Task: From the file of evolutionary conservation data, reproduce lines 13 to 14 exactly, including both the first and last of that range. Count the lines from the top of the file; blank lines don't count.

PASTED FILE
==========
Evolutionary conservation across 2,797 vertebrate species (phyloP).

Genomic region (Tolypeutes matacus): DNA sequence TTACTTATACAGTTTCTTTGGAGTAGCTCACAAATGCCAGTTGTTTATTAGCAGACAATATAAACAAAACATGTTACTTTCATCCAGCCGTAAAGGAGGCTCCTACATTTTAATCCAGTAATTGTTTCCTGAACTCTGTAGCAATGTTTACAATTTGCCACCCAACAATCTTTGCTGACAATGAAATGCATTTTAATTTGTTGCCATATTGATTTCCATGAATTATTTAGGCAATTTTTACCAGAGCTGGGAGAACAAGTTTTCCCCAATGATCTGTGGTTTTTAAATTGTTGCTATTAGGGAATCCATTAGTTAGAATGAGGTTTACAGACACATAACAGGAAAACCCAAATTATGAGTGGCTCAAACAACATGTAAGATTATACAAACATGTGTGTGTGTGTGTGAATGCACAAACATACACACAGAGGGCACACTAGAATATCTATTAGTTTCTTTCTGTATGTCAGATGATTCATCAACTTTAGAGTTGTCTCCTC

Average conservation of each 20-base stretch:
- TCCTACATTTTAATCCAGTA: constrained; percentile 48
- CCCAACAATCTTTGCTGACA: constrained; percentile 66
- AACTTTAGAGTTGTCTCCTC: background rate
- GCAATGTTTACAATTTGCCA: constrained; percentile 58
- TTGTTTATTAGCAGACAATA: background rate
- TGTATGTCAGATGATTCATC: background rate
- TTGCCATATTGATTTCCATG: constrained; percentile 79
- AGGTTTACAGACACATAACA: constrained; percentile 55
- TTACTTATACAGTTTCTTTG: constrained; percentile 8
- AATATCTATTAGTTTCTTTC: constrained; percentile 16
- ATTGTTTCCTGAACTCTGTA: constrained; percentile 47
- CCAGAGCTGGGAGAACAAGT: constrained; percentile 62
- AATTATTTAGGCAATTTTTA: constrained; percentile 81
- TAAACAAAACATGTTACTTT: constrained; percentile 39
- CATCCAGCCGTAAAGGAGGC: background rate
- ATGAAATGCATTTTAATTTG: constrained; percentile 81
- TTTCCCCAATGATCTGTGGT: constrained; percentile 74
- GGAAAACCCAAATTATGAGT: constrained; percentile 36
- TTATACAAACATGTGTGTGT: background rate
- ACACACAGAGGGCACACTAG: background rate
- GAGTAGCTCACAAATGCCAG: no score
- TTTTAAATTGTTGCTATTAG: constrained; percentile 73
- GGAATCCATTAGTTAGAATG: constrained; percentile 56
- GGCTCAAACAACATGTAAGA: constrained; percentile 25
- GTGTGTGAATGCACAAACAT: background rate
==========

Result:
- AATATCTATTAGTTTCTTTC: constrained; percentile 16
- ATTGTTTCCTGAACTCTGTA: constrained; percentile 47